Research outputs from the proposed project will form the basis of a research paper to investigate the sensitivity of spectral wave models during fetch limited cases, which will lead to better parameterizations of wave growth terms and understanding of ocean-atmosphere interactions – building upon the work of two recent research papers:

  • Gibson et al. (2014). The statistics of wave height and crest elevation during the December 2012 storm in the North Sea. Ocean Dynamics, 64(9), 1305-1317;
  • Bricheno et al., (2013). Effect of High-Resolution Meteorological Forcing on Nearshore Wave and Current Model Performance. Journal of Atmospheric and Oceanic Technology, 30(6), 1021-1037

Furthermore, the results of analysis, including recommendations for wave observations in high tidal current sites, will be presented at the 14th International Workshop on Wave Hindcasting and Forecasting and 5th Coastal Hazards Symposium (Nov 2015).

The student will benefit from access and training to the hpcwales supercomputing system (www.hpcwales.co.uk), the SWAN wave model and time-series analysis with OCTAVE or MATLAB. Furthermore, they shall gain experience of working within the research environment of the School of Ocean Sciences. 

University of Nottingham – Trophic engineering: the adaptive landscape of mechanical function in four-bar linkage systems of fish jaws – Dr Andrew MacColl

Project Objectives

Complex functional systems of living organisms can sometimes be well modelled from an engineering perspective. The ‘trophic’ (feeding) traits of fish provide a good example. They have been modelled as interacting systems of simple and four-bar linkage levers. In engineering design it is clear that there can be many-to-one mapping of form to function in such systems. This many-to-one mapping is also seen in the ‘design’ of organismal systems such as fish jaws which are arrived at through evolutionary processes. This can foster the evolution of diversity because different morphologies may have the same emergent functional properties, which cannot be differentiated by Darwin’s mechanism of natural selection. However, it is clear from existing work that organisms do not always occupy the full morphological ‘space’ of equivalent designs. In this project we will explore the extent of variation in the jaws of a rapidly evolving fish, the three-spined stickleback, modelled as four-bar linkage systems, and seek to understand the extent to which different populations of this fish vary, how that is related to the environments in which they live, and why they may forsake some areas of the functional parameter space that appear suitable from an engineering perspective.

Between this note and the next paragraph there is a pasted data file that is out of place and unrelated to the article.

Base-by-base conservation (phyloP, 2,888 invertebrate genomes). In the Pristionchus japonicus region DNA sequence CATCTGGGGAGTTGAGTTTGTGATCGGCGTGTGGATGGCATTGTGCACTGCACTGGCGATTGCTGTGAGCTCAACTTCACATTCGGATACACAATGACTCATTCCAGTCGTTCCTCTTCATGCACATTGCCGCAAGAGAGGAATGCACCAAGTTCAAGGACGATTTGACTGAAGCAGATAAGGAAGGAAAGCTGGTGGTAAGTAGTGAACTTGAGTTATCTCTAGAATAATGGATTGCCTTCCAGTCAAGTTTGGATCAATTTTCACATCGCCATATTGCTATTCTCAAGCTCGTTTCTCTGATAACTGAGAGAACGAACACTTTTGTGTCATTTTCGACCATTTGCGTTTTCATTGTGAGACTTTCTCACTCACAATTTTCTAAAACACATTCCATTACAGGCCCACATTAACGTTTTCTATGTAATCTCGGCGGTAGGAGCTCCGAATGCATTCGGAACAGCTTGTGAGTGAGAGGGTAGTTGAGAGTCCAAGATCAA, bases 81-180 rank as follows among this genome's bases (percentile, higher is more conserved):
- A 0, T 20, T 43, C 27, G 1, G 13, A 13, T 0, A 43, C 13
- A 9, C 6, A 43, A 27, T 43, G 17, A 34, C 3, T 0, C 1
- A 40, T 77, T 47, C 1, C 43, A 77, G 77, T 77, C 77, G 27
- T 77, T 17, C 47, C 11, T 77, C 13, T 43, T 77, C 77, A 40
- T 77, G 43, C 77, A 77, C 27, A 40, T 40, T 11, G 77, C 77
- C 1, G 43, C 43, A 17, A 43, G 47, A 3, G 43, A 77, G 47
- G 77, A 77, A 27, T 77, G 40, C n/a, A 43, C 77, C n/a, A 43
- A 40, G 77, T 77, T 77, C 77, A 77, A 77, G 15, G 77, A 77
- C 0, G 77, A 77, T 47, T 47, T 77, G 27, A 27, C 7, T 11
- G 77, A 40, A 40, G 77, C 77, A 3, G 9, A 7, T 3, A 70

Outcomes and benefits

The main research outputs of the project were:

The simulations developed by the student have already revealed interesting results. Previous work on the lever structures of fish jaws have used static measurements of jaw bones to derive conclusions about the way that these systems work, and have led to the idea that there is a hard trade-off between the speed and the force with which jaws close. The student’s dynamic simulations suggest that measurements of speed and force derived from static measurements may not closely resemble the true properties of fish jaws, and that the relationship between speed and force may be less of a constraint than previously thought. The simulation model developed by the student will continue to allow us to investigate the variation in jaw forms of three-spined stickleback.

The main benefits to the student were:

The student has had his first taste of working on an independent research project. He has developed a four-bar linkage simulation model of fish jaws, and incorporated published and new data into his simulations to reveal novel aspects of the dynamics of these systems. This has allowed him an insight to the way in which research is carried out in universities, and is likely to inform his choice of honours project.